You need to look up Air hardening steel, water hardening steel and oil hardening steel. All tool steels. I don't think you was testing mild steel in shop class. You can find tempering charts on line. Hot roll steel with surface hard where you torch cut. I buy 2" and 3" thick burnouts that take carbide to clean up the torch marks. After it is clean it is soft. When I take tool steel to heat treat they need to know what steel it is to know how to harden it as well as how hard I need it when done.
Re: School me on Quench Temper in reply to Dick L, 03-16-2013 14:21:28
I too, have machined many burn-outs in die sets which were made of hot roll. Sometimes they were soft, sometimes hard. The only logic I could come up with was flame adjustment. Carburizing = hard and oxidizing = soft.
Just one of my many unproven theories......
Maybe Lanse could make a video to prove/disprove my theory ??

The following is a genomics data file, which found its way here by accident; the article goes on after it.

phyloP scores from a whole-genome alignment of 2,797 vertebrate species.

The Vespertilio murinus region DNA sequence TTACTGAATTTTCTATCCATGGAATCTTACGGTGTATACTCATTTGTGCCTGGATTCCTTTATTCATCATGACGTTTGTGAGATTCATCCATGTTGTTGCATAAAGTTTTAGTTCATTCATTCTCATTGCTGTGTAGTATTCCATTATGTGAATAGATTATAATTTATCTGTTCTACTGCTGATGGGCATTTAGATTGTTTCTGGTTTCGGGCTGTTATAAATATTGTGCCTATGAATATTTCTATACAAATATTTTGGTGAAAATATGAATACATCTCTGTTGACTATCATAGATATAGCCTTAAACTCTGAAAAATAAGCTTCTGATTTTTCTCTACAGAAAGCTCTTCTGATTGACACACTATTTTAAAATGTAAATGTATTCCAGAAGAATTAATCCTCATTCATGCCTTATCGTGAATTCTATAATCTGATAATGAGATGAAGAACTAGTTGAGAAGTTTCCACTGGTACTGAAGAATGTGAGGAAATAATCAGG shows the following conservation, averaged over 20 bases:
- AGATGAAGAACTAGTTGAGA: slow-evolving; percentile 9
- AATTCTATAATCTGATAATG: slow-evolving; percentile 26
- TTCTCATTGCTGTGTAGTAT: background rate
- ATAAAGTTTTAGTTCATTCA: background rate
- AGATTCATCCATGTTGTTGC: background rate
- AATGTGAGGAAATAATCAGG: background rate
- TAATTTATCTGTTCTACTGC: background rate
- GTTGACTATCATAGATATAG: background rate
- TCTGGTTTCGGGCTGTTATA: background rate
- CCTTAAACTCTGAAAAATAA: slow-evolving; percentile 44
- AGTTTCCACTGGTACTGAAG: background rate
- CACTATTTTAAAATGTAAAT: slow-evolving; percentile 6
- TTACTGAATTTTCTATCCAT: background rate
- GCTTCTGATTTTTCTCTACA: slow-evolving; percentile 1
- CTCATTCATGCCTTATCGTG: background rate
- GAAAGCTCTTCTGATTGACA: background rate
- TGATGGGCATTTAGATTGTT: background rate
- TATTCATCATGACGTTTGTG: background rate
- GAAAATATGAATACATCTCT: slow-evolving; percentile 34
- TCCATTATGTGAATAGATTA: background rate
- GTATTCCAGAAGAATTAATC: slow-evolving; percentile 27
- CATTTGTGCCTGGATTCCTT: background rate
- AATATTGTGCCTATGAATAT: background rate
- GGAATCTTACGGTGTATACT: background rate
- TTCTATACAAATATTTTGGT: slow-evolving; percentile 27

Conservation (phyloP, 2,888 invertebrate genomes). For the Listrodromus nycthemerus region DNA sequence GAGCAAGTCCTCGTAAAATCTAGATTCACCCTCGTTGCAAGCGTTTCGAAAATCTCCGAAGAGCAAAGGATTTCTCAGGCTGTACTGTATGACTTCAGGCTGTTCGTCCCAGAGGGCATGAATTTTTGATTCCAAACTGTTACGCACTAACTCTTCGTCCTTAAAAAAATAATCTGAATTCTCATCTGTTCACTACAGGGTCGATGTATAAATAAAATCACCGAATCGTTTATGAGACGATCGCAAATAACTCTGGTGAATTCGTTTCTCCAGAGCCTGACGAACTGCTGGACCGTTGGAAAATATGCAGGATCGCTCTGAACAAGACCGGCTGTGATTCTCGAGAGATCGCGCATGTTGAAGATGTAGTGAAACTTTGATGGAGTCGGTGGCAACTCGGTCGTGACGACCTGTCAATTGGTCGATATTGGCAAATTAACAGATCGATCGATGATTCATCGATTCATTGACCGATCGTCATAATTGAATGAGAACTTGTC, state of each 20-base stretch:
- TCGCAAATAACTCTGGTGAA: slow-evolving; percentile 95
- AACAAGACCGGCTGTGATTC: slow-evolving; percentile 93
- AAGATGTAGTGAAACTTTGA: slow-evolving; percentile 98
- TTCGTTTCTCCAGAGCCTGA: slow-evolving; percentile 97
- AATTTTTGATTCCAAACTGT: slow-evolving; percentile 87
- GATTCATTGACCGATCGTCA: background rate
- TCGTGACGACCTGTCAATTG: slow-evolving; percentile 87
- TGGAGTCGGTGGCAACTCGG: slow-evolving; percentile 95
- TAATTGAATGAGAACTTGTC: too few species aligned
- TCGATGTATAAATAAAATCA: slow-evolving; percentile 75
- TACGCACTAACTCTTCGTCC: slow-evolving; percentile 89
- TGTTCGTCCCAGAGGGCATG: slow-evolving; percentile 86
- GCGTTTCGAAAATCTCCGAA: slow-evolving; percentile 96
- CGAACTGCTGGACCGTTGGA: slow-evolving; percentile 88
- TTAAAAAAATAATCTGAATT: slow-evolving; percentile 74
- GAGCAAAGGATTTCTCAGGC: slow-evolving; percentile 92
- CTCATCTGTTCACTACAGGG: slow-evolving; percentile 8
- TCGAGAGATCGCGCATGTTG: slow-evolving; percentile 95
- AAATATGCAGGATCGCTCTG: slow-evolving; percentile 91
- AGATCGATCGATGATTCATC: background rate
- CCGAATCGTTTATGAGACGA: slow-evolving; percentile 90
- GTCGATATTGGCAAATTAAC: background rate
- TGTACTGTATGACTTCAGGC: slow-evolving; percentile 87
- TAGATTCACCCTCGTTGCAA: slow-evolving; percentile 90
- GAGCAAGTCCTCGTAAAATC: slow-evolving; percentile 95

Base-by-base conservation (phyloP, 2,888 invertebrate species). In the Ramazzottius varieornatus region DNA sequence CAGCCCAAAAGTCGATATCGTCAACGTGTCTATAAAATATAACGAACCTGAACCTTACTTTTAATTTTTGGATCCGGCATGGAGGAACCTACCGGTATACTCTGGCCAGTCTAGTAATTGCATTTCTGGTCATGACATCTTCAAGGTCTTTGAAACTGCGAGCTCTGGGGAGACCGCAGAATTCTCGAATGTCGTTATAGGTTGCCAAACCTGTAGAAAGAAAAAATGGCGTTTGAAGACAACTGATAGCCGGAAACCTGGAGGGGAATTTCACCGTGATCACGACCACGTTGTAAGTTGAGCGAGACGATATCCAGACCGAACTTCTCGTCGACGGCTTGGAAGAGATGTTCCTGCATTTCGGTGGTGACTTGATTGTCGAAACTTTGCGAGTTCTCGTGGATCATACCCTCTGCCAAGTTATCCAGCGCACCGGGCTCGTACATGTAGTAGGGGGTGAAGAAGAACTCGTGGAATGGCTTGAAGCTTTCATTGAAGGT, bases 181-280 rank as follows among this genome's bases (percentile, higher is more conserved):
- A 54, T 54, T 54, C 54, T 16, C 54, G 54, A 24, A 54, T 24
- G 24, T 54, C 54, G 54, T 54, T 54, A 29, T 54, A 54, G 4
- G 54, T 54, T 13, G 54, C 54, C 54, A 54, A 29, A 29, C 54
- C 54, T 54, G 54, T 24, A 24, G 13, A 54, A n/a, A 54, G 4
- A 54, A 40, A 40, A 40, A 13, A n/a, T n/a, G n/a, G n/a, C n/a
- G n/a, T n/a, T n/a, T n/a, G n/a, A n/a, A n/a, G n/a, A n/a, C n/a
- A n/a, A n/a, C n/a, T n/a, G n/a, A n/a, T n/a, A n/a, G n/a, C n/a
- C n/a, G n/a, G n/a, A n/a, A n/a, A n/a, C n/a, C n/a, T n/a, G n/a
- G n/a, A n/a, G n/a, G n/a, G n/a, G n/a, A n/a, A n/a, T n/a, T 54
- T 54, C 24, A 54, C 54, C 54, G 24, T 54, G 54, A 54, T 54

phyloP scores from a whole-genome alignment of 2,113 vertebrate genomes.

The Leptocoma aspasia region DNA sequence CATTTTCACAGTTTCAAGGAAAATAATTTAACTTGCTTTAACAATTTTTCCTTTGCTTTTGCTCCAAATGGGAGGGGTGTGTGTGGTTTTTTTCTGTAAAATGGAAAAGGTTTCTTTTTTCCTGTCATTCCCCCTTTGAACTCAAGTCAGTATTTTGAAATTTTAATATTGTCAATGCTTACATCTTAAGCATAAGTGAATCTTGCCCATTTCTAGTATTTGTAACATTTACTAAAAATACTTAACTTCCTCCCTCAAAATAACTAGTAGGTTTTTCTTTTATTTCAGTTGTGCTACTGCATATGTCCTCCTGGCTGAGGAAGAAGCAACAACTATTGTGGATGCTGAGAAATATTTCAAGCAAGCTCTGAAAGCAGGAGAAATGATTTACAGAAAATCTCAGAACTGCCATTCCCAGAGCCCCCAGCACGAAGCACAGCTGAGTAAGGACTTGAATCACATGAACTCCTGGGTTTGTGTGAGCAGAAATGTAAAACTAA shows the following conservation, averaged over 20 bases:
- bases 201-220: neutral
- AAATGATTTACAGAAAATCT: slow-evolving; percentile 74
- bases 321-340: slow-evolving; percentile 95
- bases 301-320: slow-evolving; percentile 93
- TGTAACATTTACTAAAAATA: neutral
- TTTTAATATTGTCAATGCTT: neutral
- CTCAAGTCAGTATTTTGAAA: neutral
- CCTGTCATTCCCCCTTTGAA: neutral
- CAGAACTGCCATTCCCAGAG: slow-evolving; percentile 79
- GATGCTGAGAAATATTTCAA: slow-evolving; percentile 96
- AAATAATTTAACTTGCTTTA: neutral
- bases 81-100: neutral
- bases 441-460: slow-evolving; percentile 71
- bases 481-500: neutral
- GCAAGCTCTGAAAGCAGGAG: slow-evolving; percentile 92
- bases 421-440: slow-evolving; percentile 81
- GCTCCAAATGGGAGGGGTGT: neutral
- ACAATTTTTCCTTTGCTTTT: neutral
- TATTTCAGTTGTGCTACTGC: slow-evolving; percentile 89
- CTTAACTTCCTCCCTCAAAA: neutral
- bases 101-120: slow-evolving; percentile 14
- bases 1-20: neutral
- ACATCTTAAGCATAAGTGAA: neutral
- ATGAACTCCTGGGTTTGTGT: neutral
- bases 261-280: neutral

Re: School me on Quench Temper in reply to Eric in IL, 03-16-2013 15:41:57
Some of today's mild steels will harden... guessing it has to do with what was in the recycle pot that day. One trick for hardening is to use a magnet to check temperature. When it doesn't stick anymore quench the piece. Old spring stock and files make good material for homebrew tools.
Re: School me on Quench Temper in reply to moresmoke, 03-16-2013 17:00:38
Mild steel(1018 through 1030) will not harden. It has to have enough carbon or alloying element to harden. Springs are normally 1085 steel which is not mild steel. When remelting scrap they add whatever is needed to make it a particular alloy.
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